- Remember to remove your jewellery before getting into the water, the sulphur will tarnish silver.
- Bring your own water and towels if you would like to avoid paying for them (1 lari for water and 2 lari per towel).
- Don’t plan on doing anything too strenuous after the the baths, eating and sleeping are all you are going to be up to, so the ideal time to experience the baths is early evening.
- If you suffer from low blood pressure like I do, be careful when getting out of the baths and if possible tell someone to watch out for you, since the heat combined with the upward movement may cause your blood pressure to drop resulting in dizziness or fainting.
2. Eating Khinkali and Khachapuri like a local
What better way to experience a country if not through its local cuisine? Eating Khinkali local style was challenging but great fun as we did our best to suck out the broth from the dumplings before it dribbled down our chins. And I discovered that even raw egg yolk (the one food item I usually refuse to eat) tastes ok when smothered in melted cheese. More about Georgian food here. No list of top things to do in Georgia, Europe, could be complete without including a paragraph on food would it!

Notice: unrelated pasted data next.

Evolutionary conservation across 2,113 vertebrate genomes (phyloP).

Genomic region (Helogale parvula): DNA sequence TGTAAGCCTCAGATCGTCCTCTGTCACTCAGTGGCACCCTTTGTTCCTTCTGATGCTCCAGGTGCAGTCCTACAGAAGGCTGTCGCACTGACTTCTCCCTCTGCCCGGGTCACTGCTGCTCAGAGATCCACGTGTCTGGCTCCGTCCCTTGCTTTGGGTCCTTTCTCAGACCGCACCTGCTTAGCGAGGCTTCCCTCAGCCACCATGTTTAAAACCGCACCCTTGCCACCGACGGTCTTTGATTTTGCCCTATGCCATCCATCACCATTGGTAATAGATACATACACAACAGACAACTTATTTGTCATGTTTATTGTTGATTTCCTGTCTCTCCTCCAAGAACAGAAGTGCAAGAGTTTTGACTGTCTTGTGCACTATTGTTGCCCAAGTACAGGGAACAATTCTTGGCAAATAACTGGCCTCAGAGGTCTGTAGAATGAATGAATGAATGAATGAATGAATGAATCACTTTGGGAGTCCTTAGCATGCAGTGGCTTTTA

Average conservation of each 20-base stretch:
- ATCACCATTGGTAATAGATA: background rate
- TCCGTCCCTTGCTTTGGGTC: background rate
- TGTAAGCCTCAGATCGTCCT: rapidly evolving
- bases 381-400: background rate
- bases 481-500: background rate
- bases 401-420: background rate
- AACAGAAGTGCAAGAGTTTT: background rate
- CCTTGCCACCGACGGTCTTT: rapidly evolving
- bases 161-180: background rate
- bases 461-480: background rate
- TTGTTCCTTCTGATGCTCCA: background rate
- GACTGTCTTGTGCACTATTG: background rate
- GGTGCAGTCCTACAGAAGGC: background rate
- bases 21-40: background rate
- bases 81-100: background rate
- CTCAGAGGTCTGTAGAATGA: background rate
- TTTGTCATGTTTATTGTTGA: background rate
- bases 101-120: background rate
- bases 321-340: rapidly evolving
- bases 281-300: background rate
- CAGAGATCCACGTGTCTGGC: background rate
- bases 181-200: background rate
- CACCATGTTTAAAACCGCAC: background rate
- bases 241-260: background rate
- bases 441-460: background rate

- Georgian food is very affordable. Khinkali cost anywhere between 0.40 – 0.60 lari /dumpling whilst Khachapuri usually cost between 6-8 lari. Although I usually have no problem eating heavy foods and had even skipped lunch that day, I just couldn’t finish off a portion of Acharuli Khachapuri by myself – and it’s definitely not for the lactose-intolerant! A full meal at a medium budget restaurant including, starters, mains and wine typically cost 20-25 lari/person (sometimes way less) – yes that’s just 10 euro!
- Georgian restaurants typically do not have dessert options on their menus. Nikki recommends carrying some chocolate around if you crave something sweet after dinner.
- If you order a variety of dishes, they will be brought to your table in no particular order, even if they are listed as starters and main courses on the menu. Dining is a group event and sharing is encouraged.
- Georgian portions are huge and you are never advised about the serving size of the dish unless you ask specifically – price is no indication of quantity since a medium priced dish might include a whole chicken stewed with a field of potatoes and vegetables whilst a more expensive dish might be much smaller. Whatever the case, we always ordered far too much food even when we really tried to limit the number of dishes – on the bright side of things, we became responsible for the well-being of half of Georgia’s stray dog population which happily feasted on our leftovers.